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declaration

[dek-luh-rey-shuh n] /ˌdɛk ləˈreɪ ʃən/
noun
1.
the act of declaring; announcement:
a declaration of a dividend.
2.
a positive, explicit, or formal statement; proclamation:
a declaration of war.
3.
something that is announced, avowed, or proclaimed.
4.
a document embodying or displaying an announcement or proclamation:
He posted the declaration in a public place.
5.
Law.
  1. a formal statement presenting the plaintiff's claim in an action.
  2. a complaint.
  3. a statement, especially by a witness.
  4. a statement made to an official.
6.
Cards.
  1. Bridge. a bid, especially the successful bid.
  2. the statement during the game of the points earned by a player, in bezique or other games.
7.
a statement of goods, income, etc., especially for the assessment of duty, tax, or the like.
Origin
1300-1350
1300-50; Middle English declaracioun (< Anglo-French) < Latin dēclārātiōn- (stem of dēclārātiō) explanation, equivalent to dēclārāt(us) (past participle of dēclārāre to explain, declare; see -ate1) + -iōn- -ion
Related forms
counterdeclaration, noun
nondeclaration, noun
predeclaration, noun
redeclaration, noun
Synonyms
4. notice, bulletin; manifesto, edict.
Dictionary.com Unabridged
Based on the Random House Dictionary, © Random House, Inc. 2014.
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Examples from the web for declaration
  • His declaration of this belief caused, he admitted, profound shock to those who knew him only as a sceptic.
  • It is a laudable declaration from an incredibly sophisticated political scientist.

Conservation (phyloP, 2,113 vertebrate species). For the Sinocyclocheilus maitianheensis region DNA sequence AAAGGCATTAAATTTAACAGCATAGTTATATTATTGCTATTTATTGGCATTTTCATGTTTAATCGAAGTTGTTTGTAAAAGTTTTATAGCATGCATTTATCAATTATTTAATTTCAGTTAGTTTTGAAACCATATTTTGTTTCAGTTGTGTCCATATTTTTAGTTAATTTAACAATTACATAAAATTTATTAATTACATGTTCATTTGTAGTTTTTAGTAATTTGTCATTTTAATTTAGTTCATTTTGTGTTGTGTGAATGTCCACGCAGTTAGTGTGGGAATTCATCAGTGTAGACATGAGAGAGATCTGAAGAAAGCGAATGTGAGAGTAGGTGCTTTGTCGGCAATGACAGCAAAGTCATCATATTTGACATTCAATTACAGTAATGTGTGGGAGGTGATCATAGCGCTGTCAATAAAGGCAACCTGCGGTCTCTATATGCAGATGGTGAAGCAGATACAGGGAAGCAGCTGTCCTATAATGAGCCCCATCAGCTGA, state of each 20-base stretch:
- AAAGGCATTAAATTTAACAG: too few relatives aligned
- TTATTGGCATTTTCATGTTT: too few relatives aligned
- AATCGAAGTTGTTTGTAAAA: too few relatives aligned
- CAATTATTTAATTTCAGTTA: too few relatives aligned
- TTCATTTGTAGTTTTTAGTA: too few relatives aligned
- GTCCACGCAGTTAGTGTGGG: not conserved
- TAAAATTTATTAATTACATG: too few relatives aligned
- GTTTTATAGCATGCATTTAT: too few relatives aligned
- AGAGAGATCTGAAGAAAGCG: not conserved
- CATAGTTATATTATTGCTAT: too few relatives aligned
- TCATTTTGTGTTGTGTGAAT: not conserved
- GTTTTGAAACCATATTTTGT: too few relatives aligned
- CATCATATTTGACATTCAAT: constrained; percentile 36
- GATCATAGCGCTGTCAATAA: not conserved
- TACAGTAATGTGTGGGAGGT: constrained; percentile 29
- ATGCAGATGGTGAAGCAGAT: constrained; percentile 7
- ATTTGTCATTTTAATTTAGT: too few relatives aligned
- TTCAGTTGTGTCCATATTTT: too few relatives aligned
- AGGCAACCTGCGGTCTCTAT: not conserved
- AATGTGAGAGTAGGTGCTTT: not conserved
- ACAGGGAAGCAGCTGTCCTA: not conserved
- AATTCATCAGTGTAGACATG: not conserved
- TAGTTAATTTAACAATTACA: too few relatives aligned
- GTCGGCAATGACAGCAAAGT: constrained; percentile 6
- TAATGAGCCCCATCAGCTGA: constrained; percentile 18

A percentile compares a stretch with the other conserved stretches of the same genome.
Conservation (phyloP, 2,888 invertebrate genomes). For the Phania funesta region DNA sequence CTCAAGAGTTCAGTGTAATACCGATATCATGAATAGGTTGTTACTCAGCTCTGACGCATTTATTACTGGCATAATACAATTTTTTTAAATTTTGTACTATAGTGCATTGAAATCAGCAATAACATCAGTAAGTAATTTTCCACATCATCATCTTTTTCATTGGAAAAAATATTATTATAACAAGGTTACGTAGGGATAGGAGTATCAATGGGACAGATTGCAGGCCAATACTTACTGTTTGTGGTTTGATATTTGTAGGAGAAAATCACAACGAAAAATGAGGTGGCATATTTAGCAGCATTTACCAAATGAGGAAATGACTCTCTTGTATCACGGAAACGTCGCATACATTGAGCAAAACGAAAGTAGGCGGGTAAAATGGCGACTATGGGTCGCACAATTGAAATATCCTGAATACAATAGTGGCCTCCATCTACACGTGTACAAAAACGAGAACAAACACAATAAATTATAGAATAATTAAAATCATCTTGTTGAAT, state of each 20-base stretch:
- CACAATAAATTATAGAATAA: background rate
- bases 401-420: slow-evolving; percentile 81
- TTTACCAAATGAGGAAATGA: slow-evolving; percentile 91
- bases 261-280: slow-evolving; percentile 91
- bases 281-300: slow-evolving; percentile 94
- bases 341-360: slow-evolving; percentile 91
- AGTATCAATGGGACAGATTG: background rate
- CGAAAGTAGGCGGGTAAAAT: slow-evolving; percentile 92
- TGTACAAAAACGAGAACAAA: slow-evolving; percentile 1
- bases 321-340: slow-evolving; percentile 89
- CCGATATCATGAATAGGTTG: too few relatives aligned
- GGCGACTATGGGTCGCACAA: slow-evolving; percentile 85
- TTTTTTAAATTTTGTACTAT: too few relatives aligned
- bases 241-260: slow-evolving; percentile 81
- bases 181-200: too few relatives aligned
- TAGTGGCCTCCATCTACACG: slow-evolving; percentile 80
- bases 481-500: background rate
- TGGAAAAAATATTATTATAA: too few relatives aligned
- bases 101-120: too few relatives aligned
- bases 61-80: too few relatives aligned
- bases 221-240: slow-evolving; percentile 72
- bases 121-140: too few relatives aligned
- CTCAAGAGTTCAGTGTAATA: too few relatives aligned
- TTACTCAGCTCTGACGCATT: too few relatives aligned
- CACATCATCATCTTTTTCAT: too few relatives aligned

• The declaration proved compelling as a statement of principles, but too general and vague to be useful as a legal instrument.
  • But a declaration of victory for safe, clean water is highly premature.
  • It had said last month it was hoping to achieve a cold shutdown within the year but had not made a formal declaration.
  • When returning from abroad, you must complete a customs declaration form.
  • But even before the meeting begins, some critics are saying that the declaration that is.
  • As profound a declaration as this is, it means nothing.
  • Onlookers are utterly subordinated to the dominating and exotic declaration.
  • Her statement said the requirement of an exigency declaration remains in place under university policy.
British Dictionary definitions for declaration

declaration

/ˌdɛkləˈreɪʃən/
noun
1.
an explicit or emphatic statement
2.
a formal statement or announcement; proclamation
3.
the act of declaring
4.
the ruling of a judge or court on a question of law, esp in the chancery division of the High Court
5.
(law) an unsworn statement of a witness admissible in evidence under certain conditions See also statutory declaration
6.
(cricket) the voluntary closure of an innings before all ten wickets have fallen
7.
(contract bridge) the final contract
8.
a statement or inventory of goods, etc, submitted for tax assessment: a customs declaration
9.
(cards) an announcement of points made after taking a trick, as in bezique
Collins English Dictionary - Complete & Unabridged 2012 Digital Edition
© William Collins Sons & Co. Ltd. 1979, 1986 © HarperCollins
Publishers 1998, 2000, 2003, 2005, 2006, 2007, 2009, 2012
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Word Origin and History for declaration
n.

mid-14c., "action of stating," from Old French declaration, from Latin declarationem (nominative declaratio), noun of action from past participle stem of declarare (see declare). Meaning "proclamation, public statement" is from 1650s. Declaration of independence is recorded from 1776 (the one by the British American colonies seems to be the first so called; though the phrase is not in the document itself, it was titled that from the first in the press).

Online Etymology Dictionary, © 2010 Douglas Harper
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